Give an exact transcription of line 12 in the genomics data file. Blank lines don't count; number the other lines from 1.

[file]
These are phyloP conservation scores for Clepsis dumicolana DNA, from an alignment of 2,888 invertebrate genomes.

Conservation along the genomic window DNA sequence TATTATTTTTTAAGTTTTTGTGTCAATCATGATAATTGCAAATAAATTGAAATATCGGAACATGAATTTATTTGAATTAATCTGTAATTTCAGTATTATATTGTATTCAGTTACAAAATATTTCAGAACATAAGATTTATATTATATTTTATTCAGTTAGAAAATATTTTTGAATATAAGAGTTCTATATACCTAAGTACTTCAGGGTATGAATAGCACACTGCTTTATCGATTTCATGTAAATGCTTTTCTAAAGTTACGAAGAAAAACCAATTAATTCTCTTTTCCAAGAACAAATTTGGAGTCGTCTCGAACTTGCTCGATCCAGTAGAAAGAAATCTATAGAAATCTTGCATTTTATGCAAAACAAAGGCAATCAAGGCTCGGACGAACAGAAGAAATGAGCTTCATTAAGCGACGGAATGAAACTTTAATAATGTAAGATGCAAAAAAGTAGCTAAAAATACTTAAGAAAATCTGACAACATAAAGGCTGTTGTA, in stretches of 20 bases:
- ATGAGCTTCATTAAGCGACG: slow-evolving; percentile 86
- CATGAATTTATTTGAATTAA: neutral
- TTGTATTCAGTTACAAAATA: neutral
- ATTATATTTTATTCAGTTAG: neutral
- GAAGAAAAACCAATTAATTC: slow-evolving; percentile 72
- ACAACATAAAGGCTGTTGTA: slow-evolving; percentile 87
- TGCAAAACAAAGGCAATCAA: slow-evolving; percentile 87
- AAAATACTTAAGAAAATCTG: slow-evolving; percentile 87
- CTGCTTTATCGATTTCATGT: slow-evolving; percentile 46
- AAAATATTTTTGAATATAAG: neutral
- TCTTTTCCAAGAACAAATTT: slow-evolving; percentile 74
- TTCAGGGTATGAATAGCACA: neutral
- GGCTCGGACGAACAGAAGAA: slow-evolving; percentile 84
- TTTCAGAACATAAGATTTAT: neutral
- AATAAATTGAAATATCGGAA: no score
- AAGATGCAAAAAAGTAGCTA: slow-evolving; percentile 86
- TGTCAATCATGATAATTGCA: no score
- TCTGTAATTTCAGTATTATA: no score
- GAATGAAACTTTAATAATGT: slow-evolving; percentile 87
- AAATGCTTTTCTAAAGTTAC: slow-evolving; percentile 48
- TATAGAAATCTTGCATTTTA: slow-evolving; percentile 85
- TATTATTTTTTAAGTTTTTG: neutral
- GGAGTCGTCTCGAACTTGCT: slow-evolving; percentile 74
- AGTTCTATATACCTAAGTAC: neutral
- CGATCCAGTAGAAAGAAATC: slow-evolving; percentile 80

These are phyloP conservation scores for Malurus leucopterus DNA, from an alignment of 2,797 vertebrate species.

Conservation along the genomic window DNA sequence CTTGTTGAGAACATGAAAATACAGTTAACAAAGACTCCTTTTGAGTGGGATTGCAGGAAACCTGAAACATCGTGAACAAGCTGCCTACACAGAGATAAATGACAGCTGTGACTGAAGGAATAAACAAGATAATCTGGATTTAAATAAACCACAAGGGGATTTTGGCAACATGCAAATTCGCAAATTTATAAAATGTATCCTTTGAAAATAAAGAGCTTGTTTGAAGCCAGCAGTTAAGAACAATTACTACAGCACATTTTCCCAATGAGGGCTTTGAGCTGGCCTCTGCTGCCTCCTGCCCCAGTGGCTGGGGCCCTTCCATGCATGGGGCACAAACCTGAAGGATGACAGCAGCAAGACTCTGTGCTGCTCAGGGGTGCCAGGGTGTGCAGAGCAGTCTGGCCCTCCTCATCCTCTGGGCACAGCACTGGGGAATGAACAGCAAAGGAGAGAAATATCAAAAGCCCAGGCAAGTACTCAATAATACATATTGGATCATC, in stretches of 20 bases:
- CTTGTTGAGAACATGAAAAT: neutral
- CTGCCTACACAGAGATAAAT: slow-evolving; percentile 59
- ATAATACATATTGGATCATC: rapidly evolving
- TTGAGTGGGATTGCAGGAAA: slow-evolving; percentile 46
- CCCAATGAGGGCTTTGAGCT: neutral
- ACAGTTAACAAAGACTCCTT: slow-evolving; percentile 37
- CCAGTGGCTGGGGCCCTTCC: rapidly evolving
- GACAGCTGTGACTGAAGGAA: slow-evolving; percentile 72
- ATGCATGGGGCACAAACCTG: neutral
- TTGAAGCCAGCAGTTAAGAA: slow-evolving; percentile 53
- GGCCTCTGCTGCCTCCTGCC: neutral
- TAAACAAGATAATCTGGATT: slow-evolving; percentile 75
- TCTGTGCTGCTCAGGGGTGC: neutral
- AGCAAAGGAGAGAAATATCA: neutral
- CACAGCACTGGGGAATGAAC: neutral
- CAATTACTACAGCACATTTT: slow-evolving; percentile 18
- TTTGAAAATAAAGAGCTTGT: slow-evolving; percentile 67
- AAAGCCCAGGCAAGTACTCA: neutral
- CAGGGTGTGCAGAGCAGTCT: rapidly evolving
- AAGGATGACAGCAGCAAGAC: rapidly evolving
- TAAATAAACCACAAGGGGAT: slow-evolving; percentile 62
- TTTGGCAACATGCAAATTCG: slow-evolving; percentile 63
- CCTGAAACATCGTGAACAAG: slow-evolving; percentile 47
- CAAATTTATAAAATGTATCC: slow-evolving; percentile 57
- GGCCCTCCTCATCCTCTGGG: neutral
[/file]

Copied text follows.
- AAAATATTTTTGAATATAAG: neutral